[erlang-questions] widefinder update

Thomas Lindgren <>
Mon Oct 29 10:11:19 CET 2007


--- Steve Vinoski <> wrote:

> On 10/28/07, Anders Nygren <>
> wrote:
> >
> > On 10/28/07, Hynek Vychodil
> <> wrote:
> > > Hi Anders,
> > > I rewrote your code a little. I removed all
> remaining binary bindings
> > > and it is noticeable faster again. Try
> wf_pichi3.erl.
> > >
> >
> > Hynek
> > that was great, Your change brings my wfinder1_1 +
> wfbm4_ets1_1
> > down to
> > real    0m1.118s
> > user    0m1.640s
> > sys     0m0.368s
> > on my 1.66 GHz dual core laptop.
> 
> 
> And on the 8-core 2.33GHz Intel Xeon Linux box with
> 2 GB RAM, this version
> is extremely fast:
> 
> real 0m0.567s
> user 0m2.249s
> sys 0m0.956s

(I'll ignore the unexplained sys time below. That
makes the discussion a bit preliminary; perhaps the
derived results should be computed some other way.
Apply grain of salt appropriately.)

For those keeping track, the latest result is fully
2.7 times faster than the best previous version (which
was block read), and 17.3 times faster than the
initial version. The latest speedup is basically due
to doing less work. However, note that user time fell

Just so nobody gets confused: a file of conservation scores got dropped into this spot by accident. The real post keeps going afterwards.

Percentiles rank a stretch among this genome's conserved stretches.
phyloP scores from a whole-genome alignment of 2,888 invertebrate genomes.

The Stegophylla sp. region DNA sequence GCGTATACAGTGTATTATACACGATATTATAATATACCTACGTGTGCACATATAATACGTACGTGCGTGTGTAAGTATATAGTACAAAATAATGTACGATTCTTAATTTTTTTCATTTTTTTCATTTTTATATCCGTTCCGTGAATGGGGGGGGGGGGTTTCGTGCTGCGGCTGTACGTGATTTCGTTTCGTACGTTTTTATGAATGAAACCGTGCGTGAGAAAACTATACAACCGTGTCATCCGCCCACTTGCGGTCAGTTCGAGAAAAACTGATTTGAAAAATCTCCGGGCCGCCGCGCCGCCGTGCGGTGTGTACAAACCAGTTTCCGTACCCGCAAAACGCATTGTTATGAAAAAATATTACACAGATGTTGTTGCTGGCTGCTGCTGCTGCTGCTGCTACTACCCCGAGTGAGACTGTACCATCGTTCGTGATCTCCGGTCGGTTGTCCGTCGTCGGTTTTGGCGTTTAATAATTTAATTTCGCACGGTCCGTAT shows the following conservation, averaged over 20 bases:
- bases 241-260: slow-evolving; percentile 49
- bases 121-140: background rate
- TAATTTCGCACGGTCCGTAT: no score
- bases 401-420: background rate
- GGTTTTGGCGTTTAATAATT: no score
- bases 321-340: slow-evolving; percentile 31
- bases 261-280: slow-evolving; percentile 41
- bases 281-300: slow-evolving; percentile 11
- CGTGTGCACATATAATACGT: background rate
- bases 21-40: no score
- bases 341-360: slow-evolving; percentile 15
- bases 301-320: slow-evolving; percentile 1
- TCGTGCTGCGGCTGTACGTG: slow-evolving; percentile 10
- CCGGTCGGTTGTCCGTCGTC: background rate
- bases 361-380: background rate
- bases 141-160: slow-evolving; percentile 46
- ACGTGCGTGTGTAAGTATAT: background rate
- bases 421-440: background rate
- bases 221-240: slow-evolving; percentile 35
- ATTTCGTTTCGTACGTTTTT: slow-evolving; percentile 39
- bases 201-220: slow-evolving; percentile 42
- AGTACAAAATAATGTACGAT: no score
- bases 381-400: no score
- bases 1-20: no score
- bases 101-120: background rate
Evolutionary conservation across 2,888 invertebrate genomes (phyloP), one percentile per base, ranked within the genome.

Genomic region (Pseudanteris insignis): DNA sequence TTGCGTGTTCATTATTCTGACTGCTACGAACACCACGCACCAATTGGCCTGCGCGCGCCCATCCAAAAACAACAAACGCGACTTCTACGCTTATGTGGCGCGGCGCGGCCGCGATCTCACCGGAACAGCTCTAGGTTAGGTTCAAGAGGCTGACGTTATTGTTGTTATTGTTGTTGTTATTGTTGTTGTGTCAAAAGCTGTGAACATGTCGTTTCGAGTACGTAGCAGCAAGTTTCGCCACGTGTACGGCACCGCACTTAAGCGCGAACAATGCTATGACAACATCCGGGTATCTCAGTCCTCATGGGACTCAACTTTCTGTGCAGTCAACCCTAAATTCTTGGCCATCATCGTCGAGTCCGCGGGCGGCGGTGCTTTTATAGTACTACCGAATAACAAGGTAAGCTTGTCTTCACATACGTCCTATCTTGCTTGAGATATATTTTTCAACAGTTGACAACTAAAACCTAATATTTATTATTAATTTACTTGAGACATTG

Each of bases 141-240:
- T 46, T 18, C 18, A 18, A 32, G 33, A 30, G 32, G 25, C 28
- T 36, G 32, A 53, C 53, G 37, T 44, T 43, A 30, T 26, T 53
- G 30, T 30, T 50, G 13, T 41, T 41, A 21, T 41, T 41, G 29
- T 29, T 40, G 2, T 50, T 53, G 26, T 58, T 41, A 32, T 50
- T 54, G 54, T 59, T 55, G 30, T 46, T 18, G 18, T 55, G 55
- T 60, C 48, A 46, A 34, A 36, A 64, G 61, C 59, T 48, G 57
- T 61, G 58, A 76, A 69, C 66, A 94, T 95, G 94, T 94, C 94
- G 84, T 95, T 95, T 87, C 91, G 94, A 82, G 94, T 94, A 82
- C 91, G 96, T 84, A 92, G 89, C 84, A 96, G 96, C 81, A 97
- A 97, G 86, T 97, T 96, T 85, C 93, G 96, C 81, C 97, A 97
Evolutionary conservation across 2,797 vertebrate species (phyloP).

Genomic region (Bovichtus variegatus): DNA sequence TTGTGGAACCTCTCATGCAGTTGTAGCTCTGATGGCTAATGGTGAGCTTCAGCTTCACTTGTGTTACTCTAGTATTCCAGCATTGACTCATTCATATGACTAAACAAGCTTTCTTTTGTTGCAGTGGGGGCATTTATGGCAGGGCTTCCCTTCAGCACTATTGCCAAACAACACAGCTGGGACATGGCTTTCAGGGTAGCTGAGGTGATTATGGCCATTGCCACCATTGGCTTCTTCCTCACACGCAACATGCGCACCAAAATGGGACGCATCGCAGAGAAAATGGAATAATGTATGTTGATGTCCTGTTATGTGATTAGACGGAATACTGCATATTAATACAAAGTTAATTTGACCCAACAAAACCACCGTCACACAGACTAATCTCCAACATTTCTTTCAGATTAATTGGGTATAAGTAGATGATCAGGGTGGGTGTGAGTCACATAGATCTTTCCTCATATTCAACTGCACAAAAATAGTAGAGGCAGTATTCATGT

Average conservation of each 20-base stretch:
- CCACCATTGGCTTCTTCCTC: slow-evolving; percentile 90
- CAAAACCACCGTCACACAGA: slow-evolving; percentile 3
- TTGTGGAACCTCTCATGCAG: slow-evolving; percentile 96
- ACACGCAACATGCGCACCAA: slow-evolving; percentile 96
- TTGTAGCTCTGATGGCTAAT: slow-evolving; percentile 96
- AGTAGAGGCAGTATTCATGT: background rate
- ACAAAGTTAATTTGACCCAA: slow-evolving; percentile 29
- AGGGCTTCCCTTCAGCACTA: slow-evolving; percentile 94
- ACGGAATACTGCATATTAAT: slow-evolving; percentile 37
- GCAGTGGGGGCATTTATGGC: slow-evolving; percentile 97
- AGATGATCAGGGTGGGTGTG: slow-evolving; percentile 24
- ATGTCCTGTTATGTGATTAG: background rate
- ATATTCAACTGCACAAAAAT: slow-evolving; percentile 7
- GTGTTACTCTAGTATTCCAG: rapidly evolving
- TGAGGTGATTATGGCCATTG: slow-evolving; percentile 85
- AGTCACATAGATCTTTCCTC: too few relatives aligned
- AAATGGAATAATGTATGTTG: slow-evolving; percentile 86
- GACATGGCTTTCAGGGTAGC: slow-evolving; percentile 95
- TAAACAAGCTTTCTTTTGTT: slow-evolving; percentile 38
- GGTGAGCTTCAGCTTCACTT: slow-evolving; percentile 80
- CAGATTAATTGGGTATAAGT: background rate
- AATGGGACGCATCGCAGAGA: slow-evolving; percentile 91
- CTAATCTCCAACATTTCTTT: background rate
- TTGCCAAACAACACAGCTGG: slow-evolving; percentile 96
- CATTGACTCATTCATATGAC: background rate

by a somewhat greater ratio than real time, which
might mean parallelization overheads are becoming
visible.

Also, the user time of 2.249 seconds is now close to
the Ruby user time, which were 2.095s on the same
hardware, while the Erlang parallelization speedup
(user/real) on top of this is 3.95 out of 8. Comparing
the real times of Erlang (0.567s) and Ruby (2.21s), we
get about the same execution time speedup, 3.9. Not
too shabby, huh?

Is there anything more to be wrung out of this
program? Well, apart from further tuning, one can note
that Ruby had 0.1s sys time, while Erlang apparently
needs a bit more, 0.5-1.0s. Why?

Taking a wider view, it would also be very interesting
to see how to apply these lessons to more general
problems and/or libraries.

Best,
Thomas



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